To be eligible for the insurance, you should have paid for at least 90 per cent of your overseas return travel ticket with your HSBC credit card. The cover is automatically activated without a need to contact HSBC. However, it’s always best to let your card issuer know when you travel overseas. If you have pre-existing medical conditions, you’ll need to contact Allianz directly to organise cover for these as they aren’t covered by the insurance. You can call Allianz on 1800 648 093.

The complimentary international travel insurance that comes with your HSBC Platinum credit card is valid for up to four months from the date of your departure from Australia. Your HSBC credit card insurance cover also covers your spouse and dependent children if 90 per cent of their travel ticket is purchased using your HSBC card.

 

How to apply for an HSBC credit card instalment plan?

HSBC provides a host of different features and benefits to its customers, including interest-free finance options for purchases made at select retailers.

Using this feature, you can make a purchase in-store or online through your credit card, and spread your repayments for up to 60 months. Opting for a credit card instalment plan may be an ideal option as you can make big purchases without worrying about making immediate payments. 

The interest-free instalment plan is valid for all HSBC credit cards, so you shouldn't need to fill out separate forms or apply for a particular plan. Rather, all you should need to do is use your HSBC credit card at any of the participating retailers and inform the vendor that you want to pay using HSBC interest-free. 

As HSBC has partnered with over 1,000 retailers for its interest-free credit card instalment plan, you get the flexibility to purchase a host of different products. Some of the popular retailers that HSBC allows instalments for are: 

  • Webjet 
  • King Furniture 
  • Betta Home Living
  • Stratco 
  • Video Pro 
  • Bing Lee

Once you have provided approval to the vendor, HSBC will send you an SMS asking you to confirm the purchase, following which the payment will go through, and you can select your preferred instalment plan. 

While you may be inclined to choose the most prolonged duration for repayment considering there are no interest charges, it’s important to know that minimum monthly repayments will still apply (3%, or $30, whichever is higher), making it important to choose the right HSBC credit card instalment plan that suits your requirements.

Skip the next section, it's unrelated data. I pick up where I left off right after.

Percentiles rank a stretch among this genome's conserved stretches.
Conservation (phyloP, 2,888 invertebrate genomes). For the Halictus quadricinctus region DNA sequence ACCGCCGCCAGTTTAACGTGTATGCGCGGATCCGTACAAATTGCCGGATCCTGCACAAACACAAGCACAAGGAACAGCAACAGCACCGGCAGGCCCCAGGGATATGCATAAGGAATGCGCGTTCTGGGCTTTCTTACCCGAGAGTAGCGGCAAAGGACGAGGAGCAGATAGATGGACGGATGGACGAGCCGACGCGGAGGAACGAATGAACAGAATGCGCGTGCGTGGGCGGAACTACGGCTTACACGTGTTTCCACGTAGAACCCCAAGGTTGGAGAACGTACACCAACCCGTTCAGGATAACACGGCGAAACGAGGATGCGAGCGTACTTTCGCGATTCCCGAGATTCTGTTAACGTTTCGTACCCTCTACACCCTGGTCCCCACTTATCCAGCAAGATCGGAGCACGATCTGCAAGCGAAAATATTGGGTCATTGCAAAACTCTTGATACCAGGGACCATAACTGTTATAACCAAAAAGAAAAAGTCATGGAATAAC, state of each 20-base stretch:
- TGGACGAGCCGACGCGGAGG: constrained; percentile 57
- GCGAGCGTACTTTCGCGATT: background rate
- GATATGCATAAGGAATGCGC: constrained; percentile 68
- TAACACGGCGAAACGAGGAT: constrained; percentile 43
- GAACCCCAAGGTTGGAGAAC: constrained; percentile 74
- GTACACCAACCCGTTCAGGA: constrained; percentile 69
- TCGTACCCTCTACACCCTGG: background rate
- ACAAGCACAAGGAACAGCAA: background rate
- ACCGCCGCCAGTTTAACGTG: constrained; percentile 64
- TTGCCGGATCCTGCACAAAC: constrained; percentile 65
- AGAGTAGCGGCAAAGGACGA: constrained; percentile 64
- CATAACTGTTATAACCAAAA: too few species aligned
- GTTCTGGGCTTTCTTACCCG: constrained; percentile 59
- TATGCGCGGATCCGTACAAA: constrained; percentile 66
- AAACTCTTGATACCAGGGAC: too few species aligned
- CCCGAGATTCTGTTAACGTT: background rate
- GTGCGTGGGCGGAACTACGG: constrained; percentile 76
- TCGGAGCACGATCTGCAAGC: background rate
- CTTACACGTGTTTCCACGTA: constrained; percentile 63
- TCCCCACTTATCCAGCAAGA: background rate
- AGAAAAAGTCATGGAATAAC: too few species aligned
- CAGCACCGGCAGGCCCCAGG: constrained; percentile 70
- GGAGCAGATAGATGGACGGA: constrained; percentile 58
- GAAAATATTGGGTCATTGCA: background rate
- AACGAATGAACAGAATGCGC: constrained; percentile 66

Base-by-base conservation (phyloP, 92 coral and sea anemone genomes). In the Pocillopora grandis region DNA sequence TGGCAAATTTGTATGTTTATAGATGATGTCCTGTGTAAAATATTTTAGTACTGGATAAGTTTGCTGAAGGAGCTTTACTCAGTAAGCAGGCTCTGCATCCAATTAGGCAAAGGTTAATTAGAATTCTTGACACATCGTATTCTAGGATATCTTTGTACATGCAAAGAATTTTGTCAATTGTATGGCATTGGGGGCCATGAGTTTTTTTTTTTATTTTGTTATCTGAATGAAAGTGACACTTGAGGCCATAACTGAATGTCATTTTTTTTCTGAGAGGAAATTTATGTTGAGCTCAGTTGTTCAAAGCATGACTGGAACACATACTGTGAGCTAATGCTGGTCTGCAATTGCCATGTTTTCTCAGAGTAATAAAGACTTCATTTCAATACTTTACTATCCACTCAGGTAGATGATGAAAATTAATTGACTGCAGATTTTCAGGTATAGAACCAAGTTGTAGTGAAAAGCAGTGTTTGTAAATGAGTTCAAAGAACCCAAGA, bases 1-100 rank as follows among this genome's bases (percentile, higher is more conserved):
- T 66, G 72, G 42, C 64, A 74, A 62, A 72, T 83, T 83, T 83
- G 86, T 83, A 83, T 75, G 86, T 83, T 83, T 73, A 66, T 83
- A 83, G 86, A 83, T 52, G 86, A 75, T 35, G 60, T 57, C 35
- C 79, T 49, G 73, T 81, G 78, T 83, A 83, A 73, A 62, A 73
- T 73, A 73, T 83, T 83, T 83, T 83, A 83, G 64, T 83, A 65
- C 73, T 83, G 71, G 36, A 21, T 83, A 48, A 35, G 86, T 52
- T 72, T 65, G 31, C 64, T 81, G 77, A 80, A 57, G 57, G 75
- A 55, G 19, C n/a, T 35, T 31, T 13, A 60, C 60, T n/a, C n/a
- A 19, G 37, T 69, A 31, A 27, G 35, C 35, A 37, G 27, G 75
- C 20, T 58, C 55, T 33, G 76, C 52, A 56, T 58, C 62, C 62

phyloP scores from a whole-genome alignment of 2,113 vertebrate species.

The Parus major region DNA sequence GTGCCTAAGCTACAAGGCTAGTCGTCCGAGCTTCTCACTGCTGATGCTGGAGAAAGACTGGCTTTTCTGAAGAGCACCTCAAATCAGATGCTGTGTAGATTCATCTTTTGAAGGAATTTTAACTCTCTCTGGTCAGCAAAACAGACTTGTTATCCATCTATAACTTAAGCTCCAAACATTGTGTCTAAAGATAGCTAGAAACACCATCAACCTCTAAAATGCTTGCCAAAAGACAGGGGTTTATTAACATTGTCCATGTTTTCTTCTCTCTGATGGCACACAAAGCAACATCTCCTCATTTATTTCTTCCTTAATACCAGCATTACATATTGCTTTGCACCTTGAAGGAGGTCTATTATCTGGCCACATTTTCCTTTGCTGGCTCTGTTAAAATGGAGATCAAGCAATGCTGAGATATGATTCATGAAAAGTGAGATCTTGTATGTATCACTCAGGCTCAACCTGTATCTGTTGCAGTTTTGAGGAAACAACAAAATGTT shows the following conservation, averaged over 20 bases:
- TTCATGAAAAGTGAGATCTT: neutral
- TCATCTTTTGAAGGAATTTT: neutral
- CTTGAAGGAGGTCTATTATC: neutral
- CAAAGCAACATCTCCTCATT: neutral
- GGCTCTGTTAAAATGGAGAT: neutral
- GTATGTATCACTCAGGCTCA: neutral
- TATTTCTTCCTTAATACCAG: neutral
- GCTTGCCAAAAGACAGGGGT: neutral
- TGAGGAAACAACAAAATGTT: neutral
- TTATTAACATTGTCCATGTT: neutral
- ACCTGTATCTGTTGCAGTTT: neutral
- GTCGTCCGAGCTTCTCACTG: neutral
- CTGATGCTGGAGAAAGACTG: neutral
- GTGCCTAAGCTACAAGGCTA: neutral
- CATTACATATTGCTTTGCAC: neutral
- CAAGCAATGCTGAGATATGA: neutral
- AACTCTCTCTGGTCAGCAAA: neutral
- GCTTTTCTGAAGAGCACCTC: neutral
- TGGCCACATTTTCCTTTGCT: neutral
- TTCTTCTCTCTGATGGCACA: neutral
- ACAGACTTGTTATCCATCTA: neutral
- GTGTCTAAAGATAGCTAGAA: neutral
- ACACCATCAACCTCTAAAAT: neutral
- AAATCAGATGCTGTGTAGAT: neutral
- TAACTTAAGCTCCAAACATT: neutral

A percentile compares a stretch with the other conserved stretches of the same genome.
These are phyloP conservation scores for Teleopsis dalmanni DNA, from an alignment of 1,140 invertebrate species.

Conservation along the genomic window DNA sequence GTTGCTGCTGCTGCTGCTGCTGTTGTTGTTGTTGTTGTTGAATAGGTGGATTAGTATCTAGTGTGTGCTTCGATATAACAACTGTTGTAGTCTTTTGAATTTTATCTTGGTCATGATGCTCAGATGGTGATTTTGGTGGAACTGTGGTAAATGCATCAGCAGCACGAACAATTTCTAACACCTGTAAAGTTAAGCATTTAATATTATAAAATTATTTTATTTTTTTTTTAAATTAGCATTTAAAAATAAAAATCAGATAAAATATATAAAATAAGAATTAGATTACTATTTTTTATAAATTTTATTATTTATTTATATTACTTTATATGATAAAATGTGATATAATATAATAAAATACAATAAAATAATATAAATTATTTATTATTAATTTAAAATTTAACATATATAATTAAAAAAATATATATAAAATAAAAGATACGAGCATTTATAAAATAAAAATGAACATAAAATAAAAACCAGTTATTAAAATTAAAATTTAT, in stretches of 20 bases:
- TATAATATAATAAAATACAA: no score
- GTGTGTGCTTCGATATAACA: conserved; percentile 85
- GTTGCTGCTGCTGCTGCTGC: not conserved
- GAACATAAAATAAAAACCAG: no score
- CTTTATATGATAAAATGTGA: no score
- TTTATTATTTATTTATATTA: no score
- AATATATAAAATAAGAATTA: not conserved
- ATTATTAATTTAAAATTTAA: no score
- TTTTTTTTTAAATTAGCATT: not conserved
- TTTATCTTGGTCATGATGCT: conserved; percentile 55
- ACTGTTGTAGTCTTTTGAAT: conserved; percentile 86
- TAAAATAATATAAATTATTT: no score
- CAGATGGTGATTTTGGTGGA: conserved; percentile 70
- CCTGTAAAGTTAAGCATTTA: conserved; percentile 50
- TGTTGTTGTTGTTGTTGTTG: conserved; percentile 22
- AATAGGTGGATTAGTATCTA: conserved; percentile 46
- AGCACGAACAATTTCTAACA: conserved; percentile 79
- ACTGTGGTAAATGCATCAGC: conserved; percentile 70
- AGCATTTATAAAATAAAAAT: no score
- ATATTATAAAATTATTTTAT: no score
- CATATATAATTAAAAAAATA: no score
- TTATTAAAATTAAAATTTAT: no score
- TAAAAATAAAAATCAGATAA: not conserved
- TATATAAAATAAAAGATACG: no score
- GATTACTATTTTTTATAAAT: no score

How to increase your Bendigo Bank credit card limit?

As a Bendigo Bank credit cardholder, you can avail a minimum limit of $500, but if you use your card regularly, you may want to consider increasing it. To increase your Bendigo Bank credit card limit, you can contact the bank’s credit card team on 1300 236 344 and talk to the bank directly.

You can also apply for a credit card limit increase through online banking, by logging into Bendigo Bank web portal or through the app on your phone or tablet. Once you’ve successfully logged in, you'll want  to send a secure message to Bendigo Bank asking them to increase your credit card limit. 

If you cannot access the online portal or the app, you can also apply to increase your credit card limit through the online enquiry form. Simply add relevant information in the required fields and click ‘Submit’. Once you have completed the application, Bendigo Bank should verify your details and analyse your current financial standing. Based on this assessment, the bank will either accept your application to increase your credit card limit or deny it. 

Can I transfer money from my American Express credit card to my bank account?

If you’re an American Express credit card customer, you may not be able to transfer money from your credit card to your bank account. However, you may be eligible for cash advances, which involves withdrawing money through an ATM. 

To qualify for a cash advance, you’ll likely have to enrol for American Express Membership Rewards. Consider checking your online credit card account to see if you can withdraw a cash advance and, if so, the fees and charges you’ll incur for this transaction. 

You should remember that cash advances are different from balance transfers, which were available with some American Express credit cards earlier. Balance transfers allow customers to consolidate debt from high-interest credit cards to a credit card offering a lower interest rate. If you only recently applied for an American Express credit card, balance transfers may not be available irrespective of the card you own.